The lesson for companies is that given the right situation, VoIP can dramatically alter operations and even business models. VoIP can assist large and mid-size businesses to lower costs and, more importantly, give smaller businesses the critical competitive edge they need to play ball with the big boys.
As VoIP flourishes, both businesses and consumers alike will harness the advanced capabilities that the technology offers. These capabilities extend far beyond anything now available through traditional phone service.
Because VoIP is available through the Internet, users enjoy two evolutionary advances in telephony. Computer and phone systems will become ubiquitously connected resulting in capabilities never before imagined and calls will be routed anywhere at any time.
Since calls can easily be routed to any Internet connection with a broadband connection, people can take their VoIP phone number anywhere they go. Whether they’re in a conference room or hotel room, working from a remote site or using a wireless phone, phone calls will reach them.
Of course, some people might not want to be reached wherever they go! When users want to sit down for a relaxing dinner with their family or powernap before a big meeting, they can simply route their calls directly to voicemail with the click of a button.
Because VoIP is easily integrated with a computer, users can access call logs capable of detailing incoming and outgoing calls by date, time and duration, as well as other criteria. Think of the convenience and power that this feature will offer to attorneys, call centers, and dozens of other professions that spend significant parts of their day using the phone. Also, think of the ability to access all email, voicemail, and fax messages from a single mailbox — whether you are calling to listen to emails or checking your computer for voicemails.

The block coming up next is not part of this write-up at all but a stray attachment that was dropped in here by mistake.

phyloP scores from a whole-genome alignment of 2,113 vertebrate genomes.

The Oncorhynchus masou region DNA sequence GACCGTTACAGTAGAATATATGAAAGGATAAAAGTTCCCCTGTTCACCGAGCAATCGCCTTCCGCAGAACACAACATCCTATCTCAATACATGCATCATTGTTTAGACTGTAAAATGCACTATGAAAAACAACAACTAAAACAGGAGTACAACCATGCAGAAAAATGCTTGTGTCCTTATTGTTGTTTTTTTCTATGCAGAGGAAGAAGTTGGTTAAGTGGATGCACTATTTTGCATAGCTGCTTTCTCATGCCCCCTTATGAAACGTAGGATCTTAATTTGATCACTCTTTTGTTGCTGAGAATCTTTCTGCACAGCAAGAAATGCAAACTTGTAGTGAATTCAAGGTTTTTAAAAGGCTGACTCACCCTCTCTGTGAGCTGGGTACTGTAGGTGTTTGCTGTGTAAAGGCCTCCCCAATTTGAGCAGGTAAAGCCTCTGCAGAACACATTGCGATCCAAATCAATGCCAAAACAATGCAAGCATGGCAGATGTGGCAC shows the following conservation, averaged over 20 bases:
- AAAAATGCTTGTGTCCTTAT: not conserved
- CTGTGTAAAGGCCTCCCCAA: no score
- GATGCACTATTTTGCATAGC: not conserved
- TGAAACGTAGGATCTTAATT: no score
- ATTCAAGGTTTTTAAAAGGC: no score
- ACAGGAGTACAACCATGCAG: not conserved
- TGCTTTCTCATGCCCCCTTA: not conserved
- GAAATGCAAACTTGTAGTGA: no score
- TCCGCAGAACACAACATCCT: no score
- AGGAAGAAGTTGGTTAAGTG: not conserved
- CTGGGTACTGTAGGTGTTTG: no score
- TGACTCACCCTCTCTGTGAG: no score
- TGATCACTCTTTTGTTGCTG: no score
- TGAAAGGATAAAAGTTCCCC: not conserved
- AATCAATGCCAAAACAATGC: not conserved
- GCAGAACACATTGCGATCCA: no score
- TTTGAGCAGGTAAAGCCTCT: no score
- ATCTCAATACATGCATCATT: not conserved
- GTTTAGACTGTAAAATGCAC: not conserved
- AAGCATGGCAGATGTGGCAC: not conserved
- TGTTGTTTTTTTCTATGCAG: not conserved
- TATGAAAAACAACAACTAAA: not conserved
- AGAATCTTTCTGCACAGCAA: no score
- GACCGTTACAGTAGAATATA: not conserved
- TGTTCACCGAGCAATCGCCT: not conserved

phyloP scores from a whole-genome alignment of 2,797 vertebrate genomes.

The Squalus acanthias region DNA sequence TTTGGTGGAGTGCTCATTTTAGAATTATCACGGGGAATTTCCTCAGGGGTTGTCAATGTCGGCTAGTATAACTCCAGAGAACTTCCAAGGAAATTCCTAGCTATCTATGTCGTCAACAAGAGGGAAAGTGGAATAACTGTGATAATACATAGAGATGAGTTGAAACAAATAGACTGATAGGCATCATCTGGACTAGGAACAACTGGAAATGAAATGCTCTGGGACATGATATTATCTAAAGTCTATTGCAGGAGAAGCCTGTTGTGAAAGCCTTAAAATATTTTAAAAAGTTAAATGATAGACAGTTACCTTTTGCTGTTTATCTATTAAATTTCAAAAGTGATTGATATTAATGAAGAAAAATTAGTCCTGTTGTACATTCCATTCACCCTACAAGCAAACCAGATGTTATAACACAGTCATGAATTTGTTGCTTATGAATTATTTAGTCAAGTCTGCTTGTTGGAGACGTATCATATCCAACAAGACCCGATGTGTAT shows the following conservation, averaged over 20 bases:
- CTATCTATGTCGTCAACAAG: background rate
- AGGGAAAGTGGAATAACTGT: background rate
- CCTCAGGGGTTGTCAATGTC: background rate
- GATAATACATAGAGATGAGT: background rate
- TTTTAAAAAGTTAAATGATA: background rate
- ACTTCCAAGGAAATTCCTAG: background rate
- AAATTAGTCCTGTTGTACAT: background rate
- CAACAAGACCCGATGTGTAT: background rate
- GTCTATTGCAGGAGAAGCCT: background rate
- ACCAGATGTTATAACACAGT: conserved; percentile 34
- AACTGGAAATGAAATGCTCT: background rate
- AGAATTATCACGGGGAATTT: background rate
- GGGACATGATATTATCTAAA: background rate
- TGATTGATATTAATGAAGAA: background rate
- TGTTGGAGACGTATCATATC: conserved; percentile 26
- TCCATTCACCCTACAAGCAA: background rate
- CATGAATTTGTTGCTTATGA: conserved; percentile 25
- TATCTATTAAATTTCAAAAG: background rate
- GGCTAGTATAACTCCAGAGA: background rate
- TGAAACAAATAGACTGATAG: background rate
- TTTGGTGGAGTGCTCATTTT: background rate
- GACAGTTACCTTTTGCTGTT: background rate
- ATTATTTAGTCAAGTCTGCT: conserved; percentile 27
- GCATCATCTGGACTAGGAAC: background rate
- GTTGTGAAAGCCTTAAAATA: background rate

Connecting phone calls over the Internet will inevitably lead to the convergence of voice communication with all other types of communication platforms including email, instant messaging and video conferencing to name a few. How companies customize that technology to fit the needs of their business will be the most fascinating part of the VoIP revolution.
Businesses, and especially call centers, will begin adopting VoIP at an increasing pace, consumers will follow, and soon VoIP telephony will become the standard in communications.
VoIP offers unlimited possibilities. Think of what it can do for you.
Pat Traynor leads AT&T’s VoIP Services Acceleration, Professional Services, and Strategic Partnership. She is charged with advancing AT&T’s new integration services sales and driving revenue growth jointly with AT&T’s partners and agents. Traynor previously led AT&T’s hosting business to market success and was key to AT&T’s hosting services portfolio depth, global expansion and top industry ranking and recognition.
[From Connection Magazine – June 2004]